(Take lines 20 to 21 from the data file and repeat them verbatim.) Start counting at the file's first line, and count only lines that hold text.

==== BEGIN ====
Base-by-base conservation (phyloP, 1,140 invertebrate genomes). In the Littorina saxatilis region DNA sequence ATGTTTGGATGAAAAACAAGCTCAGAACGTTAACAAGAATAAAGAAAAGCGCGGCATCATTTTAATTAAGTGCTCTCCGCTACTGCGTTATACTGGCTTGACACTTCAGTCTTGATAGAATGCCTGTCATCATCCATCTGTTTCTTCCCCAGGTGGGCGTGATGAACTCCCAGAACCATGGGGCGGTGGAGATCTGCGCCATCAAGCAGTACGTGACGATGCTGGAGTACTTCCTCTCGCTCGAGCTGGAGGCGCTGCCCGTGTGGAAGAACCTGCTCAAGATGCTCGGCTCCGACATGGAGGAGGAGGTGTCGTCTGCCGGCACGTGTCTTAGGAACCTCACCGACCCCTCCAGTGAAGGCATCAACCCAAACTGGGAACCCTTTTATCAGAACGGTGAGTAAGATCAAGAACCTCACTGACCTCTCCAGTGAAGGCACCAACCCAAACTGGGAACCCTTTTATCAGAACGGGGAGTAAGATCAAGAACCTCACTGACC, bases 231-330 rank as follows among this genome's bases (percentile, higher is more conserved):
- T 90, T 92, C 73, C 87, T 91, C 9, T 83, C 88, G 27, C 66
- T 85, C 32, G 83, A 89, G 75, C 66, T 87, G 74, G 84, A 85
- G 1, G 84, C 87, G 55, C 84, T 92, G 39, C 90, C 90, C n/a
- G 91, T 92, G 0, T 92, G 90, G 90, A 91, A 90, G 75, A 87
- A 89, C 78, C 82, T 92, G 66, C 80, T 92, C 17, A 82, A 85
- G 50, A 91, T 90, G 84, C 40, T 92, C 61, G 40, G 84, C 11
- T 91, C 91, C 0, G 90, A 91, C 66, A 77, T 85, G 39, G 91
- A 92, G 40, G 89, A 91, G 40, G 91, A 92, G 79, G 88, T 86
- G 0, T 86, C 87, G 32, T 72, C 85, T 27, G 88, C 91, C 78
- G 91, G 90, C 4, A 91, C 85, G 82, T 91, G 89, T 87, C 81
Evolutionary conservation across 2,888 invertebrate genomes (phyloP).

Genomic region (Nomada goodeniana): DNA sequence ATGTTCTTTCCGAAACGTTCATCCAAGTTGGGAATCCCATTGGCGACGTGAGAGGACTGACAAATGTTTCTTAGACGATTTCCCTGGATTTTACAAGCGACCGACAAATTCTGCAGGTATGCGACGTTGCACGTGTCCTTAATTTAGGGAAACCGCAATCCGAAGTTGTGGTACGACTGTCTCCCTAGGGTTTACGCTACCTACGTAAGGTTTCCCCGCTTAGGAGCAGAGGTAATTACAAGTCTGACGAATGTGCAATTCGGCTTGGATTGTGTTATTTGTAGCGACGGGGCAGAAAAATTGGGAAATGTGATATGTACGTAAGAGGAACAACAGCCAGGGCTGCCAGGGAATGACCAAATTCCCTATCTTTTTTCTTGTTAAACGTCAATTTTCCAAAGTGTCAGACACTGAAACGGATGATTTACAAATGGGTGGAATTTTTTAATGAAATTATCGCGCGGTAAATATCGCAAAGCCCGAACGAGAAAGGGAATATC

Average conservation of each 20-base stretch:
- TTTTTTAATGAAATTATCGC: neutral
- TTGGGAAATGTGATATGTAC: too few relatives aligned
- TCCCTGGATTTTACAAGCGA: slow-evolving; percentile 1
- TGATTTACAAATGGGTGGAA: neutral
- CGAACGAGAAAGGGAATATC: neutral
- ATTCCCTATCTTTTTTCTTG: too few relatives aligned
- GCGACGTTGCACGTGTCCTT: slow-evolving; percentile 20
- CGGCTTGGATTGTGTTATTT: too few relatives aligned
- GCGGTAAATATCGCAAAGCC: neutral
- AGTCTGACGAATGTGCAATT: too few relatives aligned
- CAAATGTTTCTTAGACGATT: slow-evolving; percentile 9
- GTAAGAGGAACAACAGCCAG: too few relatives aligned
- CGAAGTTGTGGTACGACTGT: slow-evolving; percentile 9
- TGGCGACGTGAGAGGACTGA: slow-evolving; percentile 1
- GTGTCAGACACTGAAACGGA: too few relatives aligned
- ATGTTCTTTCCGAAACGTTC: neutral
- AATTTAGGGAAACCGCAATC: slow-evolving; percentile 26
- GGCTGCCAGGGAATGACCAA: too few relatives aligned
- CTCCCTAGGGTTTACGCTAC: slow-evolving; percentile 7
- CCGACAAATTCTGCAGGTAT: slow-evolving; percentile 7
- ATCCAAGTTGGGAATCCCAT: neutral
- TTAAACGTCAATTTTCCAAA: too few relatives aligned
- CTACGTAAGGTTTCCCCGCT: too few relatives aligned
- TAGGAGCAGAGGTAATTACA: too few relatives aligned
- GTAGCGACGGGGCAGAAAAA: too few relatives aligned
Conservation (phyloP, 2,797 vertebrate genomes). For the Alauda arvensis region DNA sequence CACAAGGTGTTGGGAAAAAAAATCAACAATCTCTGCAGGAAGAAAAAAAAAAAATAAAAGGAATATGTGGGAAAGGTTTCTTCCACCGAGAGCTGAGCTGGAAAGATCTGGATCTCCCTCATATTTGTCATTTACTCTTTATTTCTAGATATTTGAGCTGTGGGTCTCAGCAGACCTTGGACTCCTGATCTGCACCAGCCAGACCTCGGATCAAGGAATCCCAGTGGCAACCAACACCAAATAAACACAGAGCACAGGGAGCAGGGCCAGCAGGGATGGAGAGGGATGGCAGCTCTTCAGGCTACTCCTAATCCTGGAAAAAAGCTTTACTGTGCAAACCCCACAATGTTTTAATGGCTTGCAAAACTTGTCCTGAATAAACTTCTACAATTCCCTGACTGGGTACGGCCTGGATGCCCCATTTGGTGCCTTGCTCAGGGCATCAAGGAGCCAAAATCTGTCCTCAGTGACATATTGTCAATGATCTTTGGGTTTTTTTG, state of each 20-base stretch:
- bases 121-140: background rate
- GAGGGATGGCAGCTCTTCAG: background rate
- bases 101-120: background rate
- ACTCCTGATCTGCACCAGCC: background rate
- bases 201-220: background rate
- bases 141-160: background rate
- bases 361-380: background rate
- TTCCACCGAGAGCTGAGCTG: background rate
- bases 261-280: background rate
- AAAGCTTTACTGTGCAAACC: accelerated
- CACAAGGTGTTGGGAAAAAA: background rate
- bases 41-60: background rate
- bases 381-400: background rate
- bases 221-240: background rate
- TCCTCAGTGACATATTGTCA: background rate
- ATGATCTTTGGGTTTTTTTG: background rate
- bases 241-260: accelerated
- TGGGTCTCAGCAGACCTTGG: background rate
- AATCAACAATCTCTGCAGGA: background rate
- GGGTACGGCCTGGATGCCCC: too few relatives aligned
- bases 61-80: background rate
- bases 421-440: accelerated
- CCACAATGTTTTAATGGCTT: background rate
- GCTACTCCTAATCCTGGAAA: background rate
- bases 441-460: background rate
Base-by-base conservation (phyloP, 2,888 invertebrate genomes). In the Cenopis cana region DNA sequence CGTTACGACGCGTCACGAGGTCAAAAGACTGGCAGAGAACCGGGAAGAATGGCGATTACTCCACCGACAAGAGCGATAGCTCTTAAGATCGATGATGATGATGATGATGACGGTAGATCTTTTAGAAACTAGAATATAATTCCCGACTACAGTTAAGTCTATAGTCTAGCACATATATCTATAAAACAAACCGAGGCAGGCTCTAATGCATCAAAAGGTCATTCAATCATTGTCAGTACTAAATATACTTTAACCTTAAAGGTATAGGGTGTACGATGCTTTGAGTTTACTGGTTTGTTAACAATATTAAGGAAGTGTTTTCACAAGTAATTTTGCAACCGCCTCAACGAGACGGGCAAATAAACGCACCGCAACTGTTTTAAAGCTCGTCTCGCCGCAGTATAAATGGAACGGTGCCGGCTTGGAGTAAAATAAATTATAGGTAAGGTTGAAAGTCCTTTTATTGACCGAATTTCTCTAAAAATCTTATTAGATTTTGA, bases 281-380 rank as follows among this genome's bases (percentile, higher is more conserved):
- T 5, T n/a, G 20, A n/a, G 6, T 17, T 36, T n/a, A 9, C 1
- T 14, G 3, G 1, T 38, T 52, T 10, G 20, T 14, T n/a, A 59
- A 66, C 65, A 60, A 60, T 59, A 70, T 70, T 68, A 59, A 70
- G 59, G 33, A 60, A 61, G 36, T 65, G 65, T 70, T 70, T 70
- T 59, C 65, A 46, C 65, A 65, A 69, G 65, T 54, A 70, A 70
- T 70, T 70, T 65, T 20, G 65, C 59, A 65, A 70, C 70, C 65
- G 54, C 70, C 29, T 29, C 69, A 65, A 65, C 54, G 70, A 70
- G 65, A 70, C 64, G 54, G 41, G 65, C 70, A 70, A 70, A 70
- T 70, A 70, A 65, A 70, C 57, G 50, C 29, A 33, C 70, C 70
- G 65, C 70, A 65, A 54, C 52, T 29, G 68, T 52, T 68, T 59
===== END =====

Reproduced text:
- ATTCCCTATCTTTTTTCTTG: too few relatives aligned
- GCGACGTTGCACGTGTCCTT: slow-evolving; percentile 20